Around USD 57 billion worth of diamond roughs are traded worldwide annually. These rough trading include diamond miners selling directly to their clients, through tenders and auctions and run-of-mine basis. Since past few years, diamond prices have become volatile with rough diamond prices increasing almost 30% in past 2 years while polished diamond prices decreasing by almost 15%. If plans of Kimberley Process Certification Scheme (KPCS) materialize, pricing of diamond roughs may however have global standards in near future.
An explosive Amnesty International report published in September 2015 had detailed how conflict diamonds are still in circulation and how mis-pricing and opaque valuation practices had enabled diamond pipeline to garner enormous profits at the expense of diamond producing nations and poor artisanal miners. Besides, the report also highlighted the role of diamond trading centers including Dubai in proliferation of such conflict diamonds and playing a complicit role in illegal money flow. Besides, The Civil Society Coalition (CSC) – a group of 9 NGOs had announced that it would boycott Kimberley Process (KP) in 2016 over undervaluation of diamonds entering UAE. Global Witness, which was the first one to bring the issue of blood diamonds to light globally, had resigned as official observer from KP in 2011 due to process loopholes and system failures.
Owing to these pressures, Ahmed Bin Sulayem – Executive Chairman of Dubai Multi-Commodities Centre (DMCC) and 2016 Chair of Kimberley Process (KP) seems to have taken up the issue. KP is in discussion with global diamond miners, World Diamond Council (WDC) and key industry players in India, Belgium, Israel, US and Dubai to set a framework, determining best practices for rough diamond valuation and formulate the first set of global standards for pricing of diamond roughs.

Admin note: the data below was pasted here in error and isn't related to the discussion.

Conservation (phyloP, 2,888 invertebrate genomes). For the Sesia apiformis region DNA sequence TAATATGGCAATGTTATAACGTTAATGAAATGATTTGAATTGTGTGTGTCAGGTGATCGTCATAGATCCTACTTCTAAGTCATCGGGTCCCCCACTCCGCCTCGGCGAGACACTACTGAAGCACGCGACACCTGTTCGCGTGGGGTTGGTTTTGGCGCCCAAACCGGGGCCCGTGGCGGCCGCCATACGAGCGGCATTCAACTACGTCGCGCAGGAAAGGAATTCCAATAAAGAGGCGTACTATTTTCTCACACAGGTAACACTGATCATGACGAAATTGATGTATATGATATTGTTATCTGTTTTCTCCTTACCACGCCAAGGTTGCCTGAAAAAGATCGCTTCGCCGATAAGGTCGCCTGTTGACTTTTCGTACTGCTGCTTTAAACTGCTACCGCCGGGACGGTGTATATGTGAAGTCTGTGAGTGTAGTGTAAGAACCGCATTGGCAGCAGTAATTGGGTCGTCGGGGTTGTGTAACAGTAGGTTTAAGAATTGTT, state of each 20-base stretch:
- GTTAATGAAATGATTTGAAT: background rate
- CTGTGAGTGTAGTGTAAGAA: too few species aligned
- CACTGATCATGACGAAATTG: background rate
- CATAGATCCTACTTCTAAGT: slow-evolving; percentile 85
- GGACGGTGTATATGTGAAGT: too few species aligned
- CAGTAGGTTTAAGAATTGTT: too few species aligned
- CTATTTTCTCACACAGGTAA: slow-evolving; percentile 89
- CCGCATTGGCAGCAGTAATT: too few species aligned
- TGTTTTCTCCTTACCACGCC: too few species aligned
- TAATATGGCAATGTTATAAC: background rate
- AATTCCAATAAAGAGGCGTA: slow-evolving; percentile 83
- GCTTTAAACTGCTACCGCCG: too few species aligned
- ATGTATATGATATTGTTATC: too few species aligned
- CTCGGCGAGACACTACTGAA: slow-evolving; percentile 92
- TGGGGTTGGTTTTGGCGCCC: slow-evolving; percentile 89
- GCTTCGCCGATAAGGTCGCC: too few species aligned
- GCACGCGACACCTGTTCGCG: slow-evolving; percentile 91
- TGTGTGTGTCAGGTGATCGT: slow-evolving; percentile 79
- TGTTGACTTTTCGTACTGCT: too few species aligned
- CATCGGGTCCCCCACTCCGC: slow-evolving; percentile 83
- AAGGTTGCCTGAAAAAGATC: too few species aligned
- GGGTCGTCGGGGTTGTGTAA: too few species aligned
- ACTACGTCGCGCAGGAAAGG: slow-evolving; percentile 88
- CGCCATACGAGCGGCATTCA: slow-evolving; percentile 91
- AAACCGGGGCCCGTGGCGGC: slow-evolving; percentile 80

Around 30% of rough diamonds mined are now sold through tenders and live auctions, instead of the old traditional method of selling diamonds at fixed prices to pre-approved clientele. This is pegged to be one of the reasons for volatility in diamond pricing. Dubai was the first centre to start live tender auction in 2005 and now most of the diamond miners have adopted the tender system to sell their diamond roughs.
USD 18 billion of rough diamonds are imported by India annually for diamond processing (cutting and polishing) and global standards on pricing of rough diamonds may help diamantaires as no artificial increase in diamond prices may exist.
Though for consumers, the polished diamond prices evaluation may still remain a mystery, global standard on diamond roughs pricing may bring in some sanity.